First, and foremost, welcome to all the new members. I have no idea who you are but am sure you’re smarter, hotter, and smell better, than the sad denizens of the great unwashed who wander the sci-fi section at their local bookstore looking for romance in all the wrong Death Stars.
Have you ever had a simple project take on a demonic life of its own? Like it stops being “insert tab ‘A’ into slot ‘B'” and morphs into “define the quantum root of PI and divide it by the cube root of the Goldbach Conjecture.”
My week has been like that.
As my little mailing list grows so does its needs for space and safety. “Space” is obvious, things like address files are taking up more room than before. This is known as a good problem to have. “Safety” is less obvious but comes down to me being able to ensure my weekly missives don’t set off spam detectors or end up bouncing back unread.
Unread emails defeat the whole point.
Even so, just like BTS, I have some great people behind the scenes who can make this all look amazing and work flawlessly so we’ll get this right.
We discovered – as in someone hit McSciFi’s Merchandise Page and ordered all available stock (more is en route so don’t panic) – that there’s a Legends Parallel fan club in Utah. The next time someone tells you there are no surprises left, read them the previous sentence.
In the real world, since its initial release in July of 2016, Legends Parallel has developed a rabid fan base (see fan pic below as example “A”). They may be “small but mighty” but they more than justified keeping the title going. Instead of creating more issues for the devout, we decided to spend all of 2019 building the brand, attending every con that would have us, shaking every hand not holding a restraining order, and setting the stage to get the title placed in hundreds of U.S. stores as well as released in foreign countries.
Big plans for a little company.
Our partners, present and potential, thought those plans were viable and sensible. We totaled up the results of our efforts, both in hard sales and branding, and began discussing how to make dreams real.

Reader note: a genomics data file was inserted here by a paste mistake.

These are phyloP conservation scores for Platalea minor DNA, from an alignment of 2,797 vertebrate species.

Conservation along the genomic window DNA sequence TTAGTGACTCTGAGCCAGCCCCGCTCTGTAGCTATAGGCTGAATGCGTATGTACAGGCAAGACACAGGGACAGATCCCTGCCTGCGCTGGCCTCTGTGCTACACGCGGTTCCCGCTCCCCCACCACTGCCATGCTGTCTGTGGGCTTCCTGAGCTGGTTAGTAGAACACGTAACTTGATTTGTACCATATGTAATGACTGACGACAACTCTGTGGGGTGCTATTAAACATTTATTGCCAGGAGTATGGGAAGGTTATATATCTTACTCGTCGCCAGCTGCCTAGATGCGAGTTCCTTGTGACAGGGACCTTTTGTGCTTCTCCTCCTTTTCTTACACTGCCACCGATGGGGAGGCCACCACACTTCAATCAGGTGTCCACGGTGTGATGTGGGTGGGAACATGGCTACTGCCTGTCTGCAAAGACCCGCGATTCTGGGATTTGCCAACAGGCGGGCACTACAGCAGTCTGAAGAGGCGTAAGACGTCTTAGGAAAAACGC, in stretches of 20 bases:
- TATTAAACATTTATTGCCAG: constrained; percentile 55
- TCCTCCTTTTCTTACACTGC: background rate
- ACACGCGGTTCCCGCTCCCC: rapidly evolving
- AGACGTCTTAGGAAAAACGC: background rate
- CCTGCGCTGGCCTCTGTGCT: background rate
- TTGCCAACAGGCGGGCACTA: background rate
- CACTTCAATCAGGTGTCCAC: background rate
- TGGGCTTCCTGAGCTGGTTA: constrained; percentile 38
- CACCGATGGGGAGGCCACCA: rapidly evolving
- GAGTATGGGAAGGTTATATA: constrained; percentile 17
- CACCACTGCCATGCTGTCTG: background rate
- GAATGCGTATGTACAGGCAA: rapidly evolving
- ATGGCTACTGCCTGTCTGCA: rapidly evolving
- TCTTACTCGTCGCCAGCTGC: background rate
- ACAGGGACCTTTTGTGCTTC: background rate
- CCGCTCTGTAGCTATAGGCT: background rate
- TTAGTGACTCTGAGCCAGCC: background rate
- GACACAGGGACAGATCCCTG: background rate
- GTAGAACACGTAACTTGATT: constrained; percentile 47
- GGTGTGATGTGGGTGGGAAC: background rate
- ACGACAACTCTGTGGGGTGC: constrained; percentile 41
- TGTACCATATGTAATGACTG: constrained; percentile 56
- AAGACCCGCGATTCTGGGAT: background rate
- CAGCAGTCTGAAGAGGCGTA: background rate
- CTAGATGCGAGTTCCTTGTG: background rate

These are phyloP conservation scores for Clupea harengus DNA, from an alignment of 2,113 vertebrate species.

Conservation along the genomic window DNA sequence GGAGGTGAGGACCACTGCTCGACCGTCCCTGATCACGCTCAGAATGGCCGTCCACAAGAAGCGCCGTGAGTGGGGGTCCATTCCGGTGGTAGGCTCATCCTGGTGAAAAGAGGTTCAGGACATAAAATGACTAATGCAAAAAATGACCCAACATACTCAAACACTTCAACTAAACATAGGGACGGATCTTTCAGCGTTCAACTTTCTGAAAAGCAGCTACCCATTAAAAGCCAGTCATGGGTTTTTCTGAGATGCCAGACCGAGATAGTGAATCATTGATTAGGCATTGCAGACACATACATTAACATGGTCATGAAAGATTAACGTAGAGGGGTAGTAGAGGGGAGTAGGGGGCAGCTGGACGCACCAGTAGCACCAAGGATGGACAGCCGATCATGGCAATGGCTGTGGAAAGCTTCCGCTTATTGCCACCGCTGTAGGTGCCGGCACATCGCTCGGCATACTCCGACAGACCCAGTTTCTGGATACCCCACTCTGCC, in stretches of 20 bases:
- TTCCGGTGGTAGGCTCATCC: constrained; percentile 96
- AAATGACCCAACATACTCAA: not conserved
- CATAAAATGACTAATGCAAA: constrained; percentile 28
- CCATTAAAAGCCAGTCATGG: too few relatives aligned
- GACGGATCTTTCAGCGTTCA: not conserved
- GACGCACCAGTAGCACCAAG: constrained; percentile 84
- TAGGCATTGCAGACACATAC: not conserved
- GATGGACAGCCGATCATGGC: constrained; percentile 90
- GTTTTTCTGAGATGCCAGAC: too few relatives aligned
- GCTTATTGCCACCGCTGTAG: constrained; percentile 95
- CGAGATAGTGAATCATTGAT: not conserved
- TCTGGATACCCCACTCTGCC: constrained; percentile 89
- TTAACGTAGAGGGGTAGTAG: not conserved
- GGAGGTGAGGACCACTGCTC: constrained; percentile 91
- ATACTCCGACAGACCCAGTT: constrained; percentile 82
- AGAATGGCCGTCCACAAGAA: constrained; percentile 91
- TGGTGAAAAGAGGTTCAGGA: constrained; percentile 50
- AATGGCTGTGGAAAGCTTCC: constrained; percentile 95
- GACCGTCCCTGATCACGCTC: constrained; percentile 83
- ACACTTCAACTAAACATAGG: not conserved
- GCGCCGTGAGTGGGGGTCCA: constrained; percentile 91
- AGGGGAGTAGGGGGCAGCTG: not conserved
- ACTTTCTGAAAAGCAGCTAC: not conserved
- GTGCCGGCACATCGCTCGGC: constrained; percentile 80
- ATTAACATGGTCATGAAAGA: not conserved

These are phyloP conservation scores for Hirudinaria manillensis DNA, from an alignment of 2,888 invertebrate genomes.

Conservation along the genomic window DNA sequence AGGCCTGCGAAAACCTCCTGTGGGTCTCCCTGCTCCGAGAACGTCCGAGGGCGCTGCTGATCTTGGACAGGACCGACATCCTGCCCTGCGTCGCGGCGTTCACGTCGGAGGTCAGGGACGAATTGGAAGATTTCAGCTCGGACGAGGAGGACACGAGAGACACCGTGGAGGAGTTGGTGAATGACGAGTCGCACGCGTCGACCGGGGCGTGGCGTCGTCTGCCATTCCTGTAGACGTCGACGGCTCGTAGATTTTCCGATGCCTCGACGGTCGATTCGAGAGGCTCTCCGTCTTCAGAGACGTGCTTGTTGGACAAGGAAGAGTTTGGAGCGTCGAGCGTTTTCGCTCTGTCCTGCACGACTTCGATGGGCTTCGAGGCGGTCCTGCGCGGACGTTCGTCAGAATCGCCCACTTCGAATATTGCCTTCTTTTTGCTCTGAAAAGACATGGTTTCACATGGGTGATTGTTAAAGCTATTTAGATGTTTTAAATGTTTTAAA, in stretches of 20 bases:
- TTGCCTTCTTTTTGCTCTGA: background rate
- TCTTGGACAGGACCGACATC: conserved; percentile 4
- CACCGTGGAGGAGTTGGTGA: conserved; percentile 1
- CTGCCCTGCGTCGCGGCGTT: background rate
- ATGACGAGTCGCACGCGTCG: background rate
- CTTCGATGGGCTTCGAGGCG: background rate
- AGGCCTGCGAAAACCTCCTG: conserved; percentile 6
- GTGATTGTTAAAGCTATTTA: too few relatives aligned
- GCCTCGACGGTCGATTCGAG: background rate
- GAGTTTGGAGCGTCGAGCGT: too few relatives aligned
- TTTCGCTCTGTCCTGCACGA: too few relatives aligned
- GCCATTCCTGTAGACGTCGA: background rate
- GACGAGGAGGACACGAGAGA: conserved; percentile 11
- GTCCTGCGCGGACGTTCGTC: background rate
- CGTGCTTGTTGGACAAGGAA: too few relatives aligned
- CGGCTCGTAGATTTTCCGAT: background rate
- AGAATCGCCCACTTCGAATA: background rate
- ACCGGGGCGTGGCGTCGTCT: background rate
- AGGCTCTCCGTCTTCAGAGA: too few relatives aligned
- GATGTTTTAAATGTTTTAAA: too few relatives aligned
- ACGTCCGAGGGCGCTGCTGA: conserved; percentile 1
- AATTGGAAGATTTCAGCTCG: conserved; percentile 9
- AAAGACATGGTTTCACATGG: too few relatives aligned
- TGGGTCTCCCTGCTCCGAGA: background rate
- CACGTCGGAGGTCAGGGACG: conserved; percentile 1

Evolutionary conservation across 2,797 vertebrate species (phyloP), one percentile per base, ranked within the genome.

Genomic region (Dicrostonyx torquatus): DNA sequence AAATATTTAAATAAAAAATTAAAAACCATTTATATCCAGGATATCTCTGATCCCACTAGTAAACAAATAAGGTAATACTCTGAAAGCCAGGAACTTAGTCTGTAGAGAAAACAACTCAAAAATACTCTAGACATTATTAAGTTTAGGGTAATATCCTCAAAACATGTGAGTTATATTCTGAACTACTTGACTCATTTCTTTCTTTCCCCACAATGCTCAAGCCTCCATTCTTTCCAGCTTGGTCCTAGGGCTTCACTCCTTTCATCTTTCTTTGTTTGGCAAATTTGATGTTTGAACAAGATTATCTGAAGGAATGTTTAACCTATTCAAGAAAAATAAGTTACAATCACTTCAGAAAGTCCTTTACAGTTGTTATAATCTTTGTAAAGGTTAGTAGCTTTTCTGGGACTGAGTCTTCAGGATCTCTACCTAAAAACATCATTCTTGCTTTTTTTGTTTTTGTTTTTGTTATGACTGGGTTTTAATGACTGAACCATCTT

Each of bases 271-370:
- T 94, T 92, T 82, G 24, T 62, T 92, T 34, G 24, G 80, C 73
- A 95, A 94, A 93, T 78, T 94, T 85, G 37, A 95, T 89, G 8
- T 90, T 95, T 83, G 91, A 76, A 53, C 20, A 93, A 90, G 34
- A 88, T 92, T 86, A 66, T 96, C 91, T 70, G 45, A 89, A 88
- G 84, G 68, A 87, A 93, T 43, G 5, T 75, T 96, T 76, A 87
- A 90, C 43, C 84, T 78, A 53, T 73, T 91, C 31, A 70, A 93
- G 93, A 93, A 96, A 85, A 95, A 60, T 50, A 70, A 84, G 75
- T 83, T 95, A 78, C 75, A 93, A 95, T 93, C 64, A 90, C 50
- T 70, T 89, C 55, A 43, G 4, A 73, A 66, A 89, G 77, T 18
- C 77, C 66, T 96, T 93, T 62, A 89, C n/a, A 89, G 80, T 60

Then 2020 happened. Supply chains got snarled and wholesale prices got jacked out of this world. Our distributor couldn’t ascertain bridge financing or a PPP loan and was forced to close its doors. Postage fees began to rise with no corresponding increase in service. Foreign licensors were forced to scramble just to keep their existing titles in play. There was no longer a practicable way for them to develop and release new product.
And 2020 kept happening all the way through 2021 and into the beginning of 2022.
Much like how nice people don’t talk about Bruno, none of us mention the Nigerian Comic-Con that was supposed to happen during this period. It was purported to be an introduction to a new market, which included brick and mortar distribution and animation studios, while we waited out the storm.
Yeah, not so much.
Long story short, I became more intimately involved with Nigerian customs officials than I might have wished and one of those whimsical scamps purloined a copy of the full trade paperback, a/k/a Legends Parallel Graphic Novel, out of the stock we’d sent.
I then discovered the easiest way to make a lawyer laugh was to tell them you have a contract with a Nigerian company. Seriously, they tend to sound like demented Santas on meth.
Still, given the number of scams happening at the time, I guess we got off cheap. We got, slightly over, ninety percent of our product back. I know others who weren’t so lucky.
As the pandemic lumbered on fulfilling fan orders became a break even proposition. Even so, we decided to keep that aspect of the business running. In as much as a complete lack of profit can be called a useful business model. But the hope was things would calm down, options would present themselves, and so on.
Also, we were helped by the simple fact all of us had other sources of income as well as outside projects that kept our names alive in the public eye and put food on the table.
Because of all this we felt we could nurse this, along with all the other Hadithi Sambamba titles, along.
And we did.
Nevertheless, some good came out of the downtime. In my case I was able to talk to fans about how they would like to see the story develop. What made me happy was how vested in this many of them are. Bonus? I liked some of their ideas more than mine.
All of this means I’ve dusted off the scripts, the original twelve issues were written and submitted in 2016, and begun making some fascinating visions real.
It’s fun revisiting these stories.
When that’s done, and the final edits are approved by Hadithi Sambamba Comix, Leslie Tejlor can get back to doing that artistic voodoo that he do so well, and we will have this show back up and running before you know it.
There are other titles in various stages of development and I will update you on them as soon as I have specifics.
Until then, stay safe and sane and feel free to spread the cult of McSciFi like a …. never mind, that’s kind of tacky all things considered.
Just stay safe and sane.